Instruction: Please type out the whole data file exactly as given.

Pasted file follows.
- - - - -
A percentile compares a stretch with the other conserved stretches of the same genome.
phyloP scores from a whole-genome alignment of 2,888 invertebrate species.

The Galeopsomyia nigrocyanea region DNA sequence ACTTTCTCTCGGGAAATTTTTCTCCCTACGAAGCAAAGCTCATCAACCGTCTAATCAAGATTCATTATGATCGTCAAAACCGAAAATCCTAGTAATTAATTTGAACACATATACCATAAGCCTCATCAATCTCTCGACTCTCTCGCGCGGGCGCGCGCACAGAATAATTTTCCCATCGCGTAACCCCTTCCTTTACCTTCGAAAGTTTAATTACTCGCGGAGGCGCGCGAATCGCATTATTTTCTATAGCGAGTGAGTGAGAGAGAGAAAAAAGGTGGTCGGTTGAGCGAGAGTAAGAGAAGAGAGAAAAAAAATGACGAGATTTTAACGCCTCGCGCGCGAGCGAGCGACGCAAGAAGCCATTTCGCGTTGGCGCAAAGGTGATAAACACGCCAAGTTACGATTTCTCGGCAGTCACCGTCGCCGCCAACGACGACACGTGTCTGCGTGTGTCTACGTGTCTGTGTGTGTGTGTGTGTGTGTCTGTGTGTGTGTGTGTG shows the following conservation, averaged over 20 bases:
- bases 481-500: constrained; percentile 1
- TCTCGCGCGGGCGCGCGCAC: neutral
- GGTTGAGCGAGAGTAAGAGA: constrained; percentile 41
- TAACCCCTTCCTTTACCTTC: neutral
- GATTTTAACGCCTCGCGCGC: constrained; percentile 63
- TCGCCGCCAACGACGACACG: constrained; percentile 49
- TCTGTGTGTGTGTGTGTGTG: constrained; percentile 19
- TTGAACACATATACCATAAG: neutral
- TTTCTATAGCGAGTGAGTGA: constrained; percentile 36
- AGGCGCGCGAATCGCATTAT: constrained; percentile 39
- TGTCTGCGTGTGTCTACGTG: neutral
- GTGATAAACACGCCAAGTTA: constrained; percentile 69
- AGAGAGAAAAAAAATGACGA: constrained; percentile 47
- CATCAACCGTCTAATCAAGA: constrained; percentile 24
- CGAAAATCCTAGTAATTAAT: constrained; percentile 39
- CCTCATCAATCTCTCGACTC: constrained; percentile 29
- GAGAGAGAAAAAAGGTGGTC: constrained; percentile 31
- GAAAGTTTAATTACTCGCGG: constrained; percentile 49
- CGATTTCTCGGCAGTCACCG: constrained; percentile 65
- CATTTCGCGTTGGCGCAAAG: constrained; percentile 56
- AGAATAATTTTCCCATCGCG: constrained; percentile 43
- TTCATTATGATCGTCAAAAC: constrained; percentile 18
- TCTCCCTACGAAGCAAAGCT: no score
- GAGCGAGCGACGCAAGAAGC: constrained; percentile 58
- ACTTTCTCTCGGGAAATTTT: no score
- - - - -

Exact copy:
A percentile compares a stretch with the other conserved stretches of the same genome.
phyloP scores from a whole-genome alignment of 2,888 invertebrate species.

The Galeopsomyia nigrocyanea region DNA sequence ACTTTCTCTCGGGAAATTTTTCTCCCTACGAAGCAAAGCTCATCAACCGTCTAATCAAGATTCATTATGATCGTCAAAACCGAAAATCCTAGTAATTAATTTGAACACATATACCATAAGCCTCATCAATCTCTCGACTCTCTCGCGCGGGCGCGCGCACAGAATAATTTTCCCATCGCGTAACCCCTTCCTTTACCTTCGAAAGTTTAATTACTCGCGGAGGCGCGCGAATCGCATTATTTTCTATAGCGAGTGAGTGAGAGAGAGAAAAAAGGTGGTCGGTTGAGCGAGAGTAAGAGAAGAGAGAAAAAAAATGACGAGATTTTAACGCCTCGCGCGCGAGCGAGCGACGCAAGAAGCCATTTCGCGTTGGCGCAAAGGTGATAAACACGCCAAGTTACGATTTCTCGGCAGTCACCGTCGCCGCCAACGACGACACGTGTCTGCGTGTGTCTACGTGTCTGTGTGTGTGTGTGTGTGTGTCTGTGTGTGTGTGTGTG shows the following conservation, averaged over 20 bases:
- bases 481-500: constrained; percentile 1
- TCTCGCGCGGGCGCGCGCAC: neutral
- GGTTGAGCGAGAGTAAGAGA: constrained; percentile 41
- TAACCCCTTCCTTTACCTTC: neutral
- GATTTTAACGCCTCGCGCGC: constrained; percentile 63
- TCGCCGCCAACGACGACACG: constrained; percentile 49
- TCTGTGTGTGTGTGTGTGTG: constrained; percentile 19
- TTGAACACATATACCATAAG: neutral
- TTTCTATAGCGAGTGAGTGA: constrained; percentile 36
- AGGCGCGCGAATCGCATTAT: constrained; percentile 39
- TGTCTGCGTGTGTCTACGTG: neutral
- GTGATAAACACGCCAAGTTA: constrained; percentile 69
- AGAGAGAAAAAAAATGACGA: constrained; percentile 47
- CATCAACCGTCTAATCAAGA: constrained; percentile 24
- CGAAAATCCTAGTAATTAAT: constrained; percentile 39
- CCTCATCAATCTCTCGACTC: constrained; percentile 29
- GAGAGAGAAAAAAGGTGGTC: constrained; percentile 31
- GAAAGTTTAATTACTCGCGG: constrained; percentile 49
- CGATTTCTCGGCAGTCACCG: constrained; percentile 65
- CATTTCGCGTTGGCGCAAAG: constrained; percentile 56
- AGAATAATTTTCCCATCGCG: constrained; percentile 43
- TTCATTATGATCGTCAAAAC: constrained; percentile 18
- TCTCCCTACGAAGCAAAGCT: no score
- GAGCGAGCGACGCAAGAAGC: constrained; percentile 58
- ACTTTCTCTCGGGAAATTTT: no score